Juvenile Criminal Defense Is Different
Juvenile crime can be difficult to understand, as it differs significantly from criminal law. If you have a child who is due to appear in juvenile court, you may wonder what their case looks like. How will their situation differ from an adult's?
These are some of the questions you might have as a parent of a child who needs a juvenile criminal lawyer.
First, Who Exactly Is a Juvenile?
Juveniles are people under the age of 18. In the sense of criminal law, juveniles are those who are not able to be tried as an adult. In cases where a minor will be tried as an adult for a violent crime, they will not be in juvenile court.
Juveniles face different consequences compared to adults. Additionally, they typically are accused of delinquent acts, hence the term juvenile delinquent, rather than crimes. They also face different types of trials. They are typically referred to as hearings and may be closed to the public unless there are special circumstances.
What Rights Does a Juvenile Have in Court?
Juveniles have different rights than adults in the court system. For one, juveniles do not have the right to a jury trial. In these cases, the judge will make the decision. Additionally, juveniles have the right to post bail or to have all the details made public. When a juvenile becomes an adult, their records are typically sealed so they cannot be brought back to light. This allows a child to have a typically normal entry to adulthood without dwelling on the mistakes of their youth.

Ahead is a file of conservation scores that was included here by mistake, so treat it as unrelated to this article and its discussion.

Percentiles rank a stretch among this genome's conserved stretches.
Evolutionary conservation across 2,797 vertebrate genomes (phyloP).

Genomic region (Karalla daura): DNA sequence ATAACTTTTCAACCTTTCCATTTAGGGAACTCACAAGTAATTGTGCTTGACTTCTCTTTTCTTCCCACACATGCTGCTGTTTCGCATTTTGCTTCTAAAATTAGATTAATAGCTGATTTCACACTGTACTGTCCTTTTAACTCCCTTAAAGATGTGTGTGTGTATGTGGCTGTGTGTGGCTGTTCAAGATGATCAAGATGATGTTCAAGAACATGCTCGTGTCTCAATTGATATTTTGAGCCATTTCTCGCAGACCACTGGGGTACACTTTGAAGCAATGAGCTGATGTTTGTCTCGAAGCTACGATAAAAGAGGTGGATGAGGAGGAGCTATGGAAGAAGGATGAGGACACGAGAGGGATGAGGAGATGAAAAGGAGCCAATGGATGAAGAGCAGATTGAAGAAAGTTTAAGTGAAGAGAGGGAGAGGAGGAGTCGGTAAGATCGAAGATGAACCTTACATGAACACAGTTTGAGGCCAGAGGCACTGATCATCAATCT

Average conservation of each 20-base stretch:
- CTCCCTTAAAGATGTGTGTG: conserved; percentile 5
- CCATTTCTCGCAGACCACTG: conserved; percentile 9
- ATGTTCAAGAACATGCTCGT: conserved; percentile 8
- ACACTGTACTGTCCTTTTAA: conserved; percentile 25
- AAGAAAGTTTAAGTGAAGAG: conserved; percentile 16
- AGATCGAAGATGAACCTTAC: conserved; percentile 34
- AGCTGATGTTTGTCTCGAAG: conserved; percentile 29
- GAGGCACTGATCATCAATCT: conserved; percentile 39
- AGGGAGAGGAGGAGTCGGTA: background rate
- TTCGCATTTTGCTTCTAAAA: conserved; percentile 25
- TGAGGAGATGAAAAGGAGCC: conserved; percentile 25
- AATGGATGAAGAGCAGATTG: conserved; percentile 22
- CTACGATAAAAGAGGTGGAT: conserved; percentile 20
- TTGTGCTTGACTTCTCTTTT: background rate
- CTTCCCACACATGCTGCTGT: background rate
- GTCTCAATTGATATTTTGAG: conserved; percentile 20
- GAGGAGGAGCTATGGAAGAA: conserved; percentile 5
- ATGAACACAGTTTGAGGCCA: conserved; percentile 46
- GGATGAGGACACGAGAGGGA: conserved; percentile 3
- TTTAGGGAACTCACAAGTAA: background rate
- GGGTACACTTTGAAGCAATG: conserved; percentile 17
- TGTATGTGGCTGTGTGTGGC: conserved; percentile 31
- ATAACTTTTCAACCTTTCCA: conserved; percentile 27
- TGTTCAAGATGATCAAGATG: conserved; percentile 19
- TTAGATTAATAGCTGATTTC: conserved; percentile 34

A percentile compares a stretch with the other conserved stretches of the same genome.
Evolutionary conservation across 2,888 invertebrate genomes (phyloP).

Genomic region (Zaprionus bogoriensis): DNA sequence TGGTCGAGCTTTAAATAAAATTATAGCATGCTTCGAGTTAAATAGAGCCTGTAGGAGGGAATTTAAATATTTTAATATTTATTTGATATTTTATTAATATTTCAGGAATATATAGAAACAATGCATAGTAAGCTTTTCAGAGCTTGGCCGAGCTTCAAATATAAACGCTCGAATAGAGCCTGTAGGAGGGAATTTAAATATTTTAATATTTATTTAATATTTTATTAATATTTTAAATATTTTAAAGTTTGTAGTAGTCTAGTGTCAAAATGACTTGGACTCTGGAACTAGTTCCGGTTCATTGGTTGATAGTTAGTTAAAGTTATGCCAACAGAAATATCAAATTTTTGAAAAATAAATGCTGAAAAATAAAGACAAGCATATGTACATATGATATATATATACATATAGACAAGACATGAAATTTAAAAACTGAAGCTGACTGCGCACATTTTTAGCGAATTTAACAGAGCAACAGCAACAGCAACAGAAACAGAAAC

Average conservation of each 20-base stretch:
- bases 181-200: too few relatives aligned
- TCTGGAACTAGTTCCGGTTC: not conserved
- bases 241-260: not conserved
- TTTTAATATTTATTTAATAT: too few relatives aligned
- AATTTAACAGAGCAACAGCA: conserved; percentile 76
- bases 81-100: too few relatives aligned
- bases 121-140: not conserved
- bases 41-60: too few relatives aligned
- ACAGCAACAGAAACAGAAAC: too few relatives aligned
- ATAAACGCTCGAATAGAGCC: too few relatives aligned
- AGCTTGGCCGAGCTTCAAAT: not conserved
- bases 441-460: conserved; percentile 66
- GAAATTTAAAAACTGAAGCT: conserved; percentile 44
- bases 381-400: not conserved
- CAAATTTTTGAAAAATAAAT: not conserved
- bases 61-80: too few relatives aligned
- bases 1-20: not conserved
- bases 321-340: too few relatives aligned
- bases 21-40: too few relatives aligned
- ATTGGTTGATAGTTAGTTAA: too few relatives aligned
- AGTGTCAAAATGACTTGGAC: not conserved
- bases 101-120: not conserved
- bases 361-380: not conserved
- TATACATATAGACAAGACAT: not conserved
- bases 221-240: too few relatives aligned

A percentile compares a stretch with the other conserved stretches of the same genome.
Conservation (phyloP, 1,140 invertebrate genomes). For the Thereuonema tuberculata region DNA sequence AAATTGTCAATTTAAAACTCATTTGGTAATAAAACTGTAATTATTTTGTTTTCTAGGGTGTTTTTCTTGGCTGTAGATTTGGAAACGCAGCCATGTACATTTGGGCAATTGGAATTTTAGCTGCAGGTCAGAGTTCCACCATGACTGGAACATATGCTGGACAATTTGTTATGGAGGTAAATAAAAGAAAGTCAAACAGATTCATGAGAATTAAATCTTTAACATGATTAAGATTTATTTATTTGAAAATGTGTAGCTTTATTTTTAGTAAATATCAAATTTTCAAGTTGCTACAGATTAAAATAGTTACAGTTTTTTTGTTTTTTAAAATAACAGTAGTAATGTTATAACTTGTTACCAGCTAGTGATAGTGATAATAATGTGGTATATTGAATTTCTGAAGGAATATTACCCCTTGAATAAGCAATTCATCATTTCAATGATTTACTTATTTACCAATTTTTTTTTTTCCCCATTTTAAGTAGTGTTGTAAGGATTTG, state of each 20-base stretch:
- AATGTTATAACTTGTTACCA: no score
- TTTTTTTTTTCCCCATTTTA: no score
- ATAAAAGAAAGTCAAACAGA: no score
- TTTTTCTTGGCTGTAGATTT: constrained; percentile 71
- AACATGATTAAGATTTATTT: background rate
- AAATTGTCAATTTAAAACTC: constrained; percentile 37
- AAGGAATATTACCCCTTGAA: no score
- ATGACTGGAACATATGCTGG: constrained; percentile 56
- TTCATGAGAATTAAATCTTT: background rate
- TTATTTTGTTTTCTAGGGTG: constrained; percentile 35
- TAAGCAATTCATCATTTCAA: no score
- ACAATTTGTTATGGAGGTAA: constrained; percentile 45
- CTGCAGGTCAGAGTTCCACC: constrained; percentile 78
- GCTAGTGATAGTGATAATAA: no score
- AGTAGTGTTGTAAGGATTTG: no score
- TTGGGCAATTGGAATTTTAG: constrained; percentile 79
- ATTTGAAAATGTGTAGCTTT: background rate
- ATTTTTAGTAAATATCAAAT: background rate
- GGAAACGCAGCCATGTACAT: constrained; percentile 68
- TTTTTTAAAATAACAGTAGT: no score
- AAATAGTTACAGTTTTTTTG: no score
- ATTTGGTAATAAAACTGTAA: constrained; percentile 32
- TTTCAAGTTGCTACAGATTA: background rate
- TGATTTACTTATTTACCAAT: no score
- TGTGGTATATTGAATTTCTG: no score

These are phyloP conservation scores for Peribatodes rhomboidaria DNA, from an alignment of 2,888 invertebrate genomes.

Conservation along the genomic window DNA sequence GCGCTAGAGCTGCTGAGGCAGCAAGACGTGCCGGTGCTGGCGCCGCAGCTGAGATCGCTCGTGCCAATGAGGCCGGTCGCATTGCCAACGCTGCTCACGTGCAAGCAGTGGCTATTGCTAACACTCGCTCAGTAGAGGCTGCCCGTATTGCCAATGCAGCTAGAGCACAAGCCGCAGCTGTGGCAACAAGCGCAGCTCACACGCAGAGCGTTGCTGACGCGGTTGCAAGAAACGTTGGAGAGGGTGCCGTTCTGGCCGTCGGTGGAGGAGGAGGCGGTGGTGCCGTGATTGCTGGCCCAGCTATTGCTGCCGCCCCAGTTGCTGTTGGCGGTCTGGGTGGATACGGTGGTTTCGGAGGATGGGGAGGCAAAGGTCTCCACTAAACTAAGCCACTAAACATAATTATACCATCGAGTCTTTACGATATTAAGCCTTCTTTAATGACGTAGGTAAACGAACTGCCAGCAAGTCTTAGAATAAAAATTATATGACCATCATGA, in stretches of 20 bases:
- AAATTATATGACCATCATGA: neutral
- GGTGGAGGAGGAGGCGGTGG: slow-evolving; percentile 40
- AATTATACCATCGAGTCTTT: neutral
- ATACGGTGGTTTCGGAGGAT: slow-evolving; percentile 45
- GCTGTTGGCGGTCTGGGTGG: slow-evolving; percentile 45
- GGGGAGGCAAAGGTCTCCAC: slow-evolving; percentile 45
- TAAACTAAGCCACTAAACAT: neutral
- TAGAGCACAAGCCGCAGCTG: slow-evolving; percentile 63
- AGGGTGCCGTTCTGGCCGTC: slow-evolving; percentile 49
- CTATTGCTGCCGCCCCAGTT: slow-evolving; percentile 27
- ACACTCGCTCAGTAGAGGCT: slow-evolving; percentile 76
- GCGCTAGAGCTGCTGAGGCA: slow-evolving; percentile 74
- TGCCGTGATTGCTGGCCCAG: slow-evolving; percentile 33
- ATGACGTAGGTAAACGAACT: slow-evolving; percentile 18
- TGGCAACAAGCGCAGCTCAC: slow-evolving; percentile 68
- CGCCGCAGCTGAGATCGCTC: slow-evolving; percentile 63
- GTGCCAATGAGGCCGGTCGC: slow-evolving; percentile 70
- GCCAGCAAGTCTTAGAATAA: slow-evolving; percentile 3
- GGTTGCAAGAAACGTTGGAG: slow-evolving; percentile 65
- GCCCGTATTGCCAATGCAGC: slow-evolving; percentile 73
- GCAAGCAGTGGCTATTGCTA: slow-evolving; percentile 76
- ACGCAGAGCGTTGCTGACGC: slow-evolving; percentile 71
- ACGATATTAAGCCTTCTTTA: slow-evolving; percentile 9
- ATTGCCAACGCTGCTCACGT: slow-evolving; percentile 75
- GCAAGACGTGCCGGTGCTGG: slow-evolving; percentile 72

What Consequences Can a Juvenile Face?
Juveniles can face a variety of consequences. The judge determines what is safe for society and what will benefit the child most. The judge also determines what action will be most rehabilitative for the child so that they can live productively as adults later.
Can You Get a Juvenile Criminal Defense Lawyer?
If your child is facing a delinquency charge or another juvenile offense, you should speak with a lawyer who understands juvenile offenses. A lawyer understands state and federal law as they pertain to juveniles. A lawyer will protect the rights of your child and ensure that he or she has the representation they need.
If your child is facing a criminal court charge, speak with a lawyer right away to ensure you have the representation your child needs. Consult with a juvenile criminal lawyer today to learn more.